There was surprise in Waterford GAA circles when it emerged last week that the county had agreed to play Cork in the Munster final in Páirc Uí Chaoimh, rather than Semple Stadium in Thurles, if both counties came through their respective semi-finals.
Though Semple Stadium was the original choice for the Munster final, last night’s statement pinpointed a Munster Council meeting of May 30 as the date when Páirc Uí Chaoimh was approved for the fixture by the Council’s Competitions Control Committee “following a strong and reasonable case being presented to it by Waterford GAA”.
The Munster Council statement makes it clear that from their perspective the Waterford GAA Executive was the body seeking to switch the game: “It was clear to the Council Officers that the request from Waterford to revisit the venue decision was considered and decided on by the Executive of Waterford GAA County Committee.”
The statement describes Cork GAA chiefs as “innocent parties” in the controversy: “Cork GAA did not initiate this proposal and agreed reluctantly to the original approach.”
The switch in venues met with strong opposition in Waterford however, and significantly, Waterford senior hurling manager Davy Fitzgerald was swift to distance himself from the furore after his side beat Clare on Monday to qualify for the final.
“The team management had absolutely nothing to do with that,” said Fitzgerald. “Never once did we want to talk about it or have it said and that is all I will say. We paid Clare the utmost respect and we would never ever do anything like that.”
The Munster Council “completely and emphatically” rejected the contention of the Chairman of Waterford GAA: “that this matter was not discussed by Waterford GAA Executive and Munster GAA Competitions Control Committee fully accepts the bona fide proposal by the Waterford delegate at the meeting when he made the proposal to change the venue on behalf of Waterford GAA Executive.
“This was substantiated in telephone conversations between members of the Waterford GAA Executive and Officers of the Munster Council.”
The matter is unlikely to come to an end here. The Munster Council statement goes on to call on the Waterford GAA Executive to explain their actions: “We expect the Waterford GAA Executive and in particular the Waterford chairman to clarify fully their role in this decision and also expect that any inference given that the Council acted secretly or in any way other than with propriety be withdrawn.”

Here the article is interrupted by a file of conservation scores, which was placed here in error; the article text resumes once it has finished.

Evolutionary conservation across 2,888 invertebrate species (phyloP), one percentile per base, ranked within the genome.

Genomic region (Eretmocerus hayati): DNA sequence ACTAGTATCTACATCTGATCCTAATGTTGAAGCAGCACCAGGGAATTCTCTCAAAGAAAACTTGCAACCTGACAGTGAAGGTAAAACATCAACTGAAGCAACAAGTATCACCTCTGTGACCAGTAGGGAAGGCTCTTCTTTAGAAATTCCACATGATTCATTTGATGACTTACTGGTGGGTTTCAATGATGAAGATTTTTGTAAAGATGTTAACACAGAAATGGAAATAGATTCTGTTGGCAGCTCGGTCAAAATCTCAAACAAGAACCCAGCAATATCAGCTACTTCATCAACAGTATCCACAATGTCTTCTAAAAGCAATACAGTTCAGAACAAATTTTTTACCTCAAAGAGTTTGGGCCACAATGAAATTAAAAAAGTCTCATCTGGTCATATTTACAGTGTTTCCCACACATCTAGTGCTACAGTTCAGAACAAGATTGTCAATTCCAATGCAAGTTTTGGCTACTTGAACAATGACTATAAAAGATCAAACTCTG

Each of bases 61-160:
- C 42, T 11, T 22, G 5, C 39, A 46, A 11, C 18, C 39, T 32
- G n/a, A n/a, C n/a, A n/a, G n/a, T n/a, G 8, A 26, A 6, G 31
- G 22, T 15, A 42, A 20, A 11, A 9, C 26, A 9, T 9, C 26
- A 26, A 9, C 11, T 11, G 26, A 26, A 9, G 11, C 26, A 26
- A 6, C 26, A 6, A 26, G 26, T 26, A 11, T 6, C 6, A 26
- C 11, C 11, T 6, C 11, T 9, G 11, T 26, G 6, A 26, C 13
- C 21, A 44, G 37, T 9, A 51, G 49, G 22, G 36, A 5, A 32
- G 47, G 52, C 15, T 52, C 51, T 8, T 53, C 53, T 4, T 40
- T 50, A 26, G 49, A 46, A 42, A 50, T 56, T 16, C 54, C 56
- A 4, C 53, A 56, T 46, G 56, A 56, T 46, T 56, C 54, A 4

The statement comes after an unhappy weekend for Munster GAA chiefs, with a small crowd turning out for the Munster SHC semi-final between Waterford and Clare on Bank Holiday Monday, and confusion as to whether extra-time or a replay would be necessary to separate Cork and Kerry in Sunday’s Munster SFC semi-final.
Meanwhile Waterford defender Aidan Kearney has rubbished claims made by TV pundit Michael Duignan that he was involved in a recent bust-up with manager Davy Fitzgerald.
During RTÉ’s coverage of last Monday’s Munster SHC semi-final against Clare, former Offaly player Duignan suggested Kearney and Fitzgerald had been at loggerheads.
Kearney was not named in the starting 15 but revealed that he was unable to be involved in any event because of a knee injury. Duignan said that he was led to believe that a dispute took place between Fitzgerald and Kearney but the player insisted last night that there is no truth in the rumours.
Kearney said: “That’s not true at all. I have no problem with Davy and I’m getting on great with him. I don’t know where this came from. It’s probably because I’m not playing but I’m injured as well with my knee. If I had a problem with Davy, I would say it straight out to him because that’s my style.”
Kearney, 26, added: “I’m going to Limerick to try and get the injury sorted. I fell two weeks ago and sprained my knee in training. It’s not healing at all so I just have to rest it. I tried it out before the match but I couldn’t turn on it.’’